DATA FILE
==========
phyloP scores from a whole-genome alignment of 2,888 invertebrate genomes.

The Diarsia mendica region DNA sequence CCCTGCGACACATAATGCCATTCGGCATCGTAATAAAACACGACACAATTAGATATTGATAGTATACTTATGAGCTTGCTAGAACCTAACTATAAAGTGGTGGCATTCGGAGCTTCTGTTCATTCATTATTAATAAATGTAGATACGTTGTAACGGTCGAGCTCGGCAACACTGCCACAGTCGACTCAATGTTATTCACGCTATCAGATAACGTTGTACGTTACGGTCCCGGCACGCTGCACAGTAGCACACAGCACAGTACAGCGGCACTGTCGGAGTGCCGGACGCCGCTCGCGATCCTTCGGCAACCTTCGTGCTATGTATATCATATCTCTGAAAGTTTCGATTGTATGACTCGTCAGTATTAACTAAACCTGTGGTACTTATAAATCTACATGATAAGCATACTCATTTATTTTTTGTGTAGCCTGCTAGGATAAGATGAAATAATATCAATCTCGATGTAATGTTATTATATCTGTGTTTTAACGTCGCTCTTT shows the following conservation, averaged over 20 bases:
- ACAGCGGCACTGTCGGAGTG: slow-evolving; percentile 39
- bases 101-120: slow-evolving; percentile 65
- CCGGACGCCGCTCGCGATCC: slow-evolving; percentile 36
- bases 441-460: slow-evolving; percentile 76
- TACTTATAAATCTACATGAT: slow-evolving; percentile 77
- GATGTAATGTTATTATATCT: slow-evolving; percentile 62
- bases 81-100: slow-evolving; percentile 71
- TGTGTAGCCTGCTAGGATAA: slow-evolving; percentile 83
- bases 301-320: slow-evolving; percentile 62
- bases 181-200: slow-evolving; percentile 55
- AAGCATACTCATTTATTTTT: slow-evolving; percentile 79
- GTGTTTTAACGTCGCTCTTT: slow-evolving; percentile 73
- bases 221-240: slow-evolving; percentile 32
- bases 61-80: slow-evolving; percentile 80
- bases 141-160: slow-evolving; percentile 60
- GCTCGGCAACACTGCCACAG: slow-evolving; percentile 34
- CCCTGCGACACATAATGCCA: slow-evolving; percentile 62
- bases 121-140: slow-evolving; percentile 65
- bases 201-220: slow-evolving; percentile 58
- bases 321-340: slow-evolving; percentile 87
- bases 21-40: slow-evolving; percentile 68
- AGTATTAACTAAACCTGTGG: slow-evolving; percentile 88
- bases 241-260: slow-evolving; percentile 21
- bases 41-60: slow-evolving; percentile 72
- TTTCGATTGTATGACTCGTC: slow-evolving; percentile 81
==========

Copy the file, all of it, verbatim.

phyloP scores from a whole-genome alignment of 2,888 invertebrate genomes.

The Diarsia mendica region DNA sequence CCCTGCGACACATAATGCCATTCGGCATCGTAATAAAACACGACACAATTAGATATTGATAGTATACTTATGAGCTTGCTAGAACCTAACTATAAAGTGGTGGCATTCGGAGCTTCTGTTCATTCATTATTAATAAATGTAGATACGTTGTAACGGTCGAGCTCGGCAACACTGCCACAGTCGACTCAATGTTATTCACGCTATCAGATAACGTTGTACGTTACGGTCCCGGCACGCTGCACAGTAGCACACAGCACAGTACAGCGGCACTGTCGGAGTGCCGGACGCCGCTCGCGATCCTTCGGCAACCTTCGTGCTATGTATATCATATCTCTGAAAGTTTCGATTGTATGACTCGTCAGTATTAACTAAACCTGTGGTACTTATAAATCTACATGATAAGCATACTCATTTATTTTTTGTGTAGCCTGCTAGGATAAGATGAAATAATATCAATCTCGATGTAATGTTATTATATCTGTGTTTTAACGTCGCTCTTT shows the following conservation, averaged over 20 bases:
- ACAGCGGCACTGTCGGAGTG: slow-evolving; percentile 39
- bases 101-120: slow-evolving; percentile 65
- CCGGACGCCGCTCGCGATCC: slow-evolving; percentile 36
- bases 441-460: slow-evolving; percentile 76
- TACTTATAAATCTACATGAT: slow-evolving; percentile 77
- GATGTAATGTTATTATATCT: slow-evolving; percentile 62
- bases 81-100: slow-evolving; percentile 71
- TGTGTAGCCTGCTAGGATAA: slow-evolving; percentile 83
- bases 301-320: slow-evolving; percentile 62
- bases 181-200: slow-evolving; percentile 55
- AAGCATACTCATTTATTTTT: slow-evolving; percentile 79
- GTGTTTTAACGTCGCTCTTT: slow-evolving; percentile 73
- bases 221-240: slow-evolving; percentile 32
- bases 61-80: slow-evolving; percentile 80
- bases 141-160: slow-evolving; percentile 60
- GCTCGGCAACACTGCCACAG: slow-evolving; percentile 34
- CCCTGCGACACATAATGCCA: slow-evolving; percentile 62
- bases 121-140: slow-evolving; percentile 65
- bases 201-220: slow-evolving; percentile 58
- bases 321-340: slow-evolving; percentile 87
- bases 21-40: slow-evolving; percentile 68
- AGTATTAACTAAACCTGTGG: slow-evolving; percentile 88
- bases 241-260: slow-evolving; percentile 21
- bases 41-60: slow-evolving; percentile 72
- TTTCGATTGTATGACTCGTC: slow-evolving; percentile 81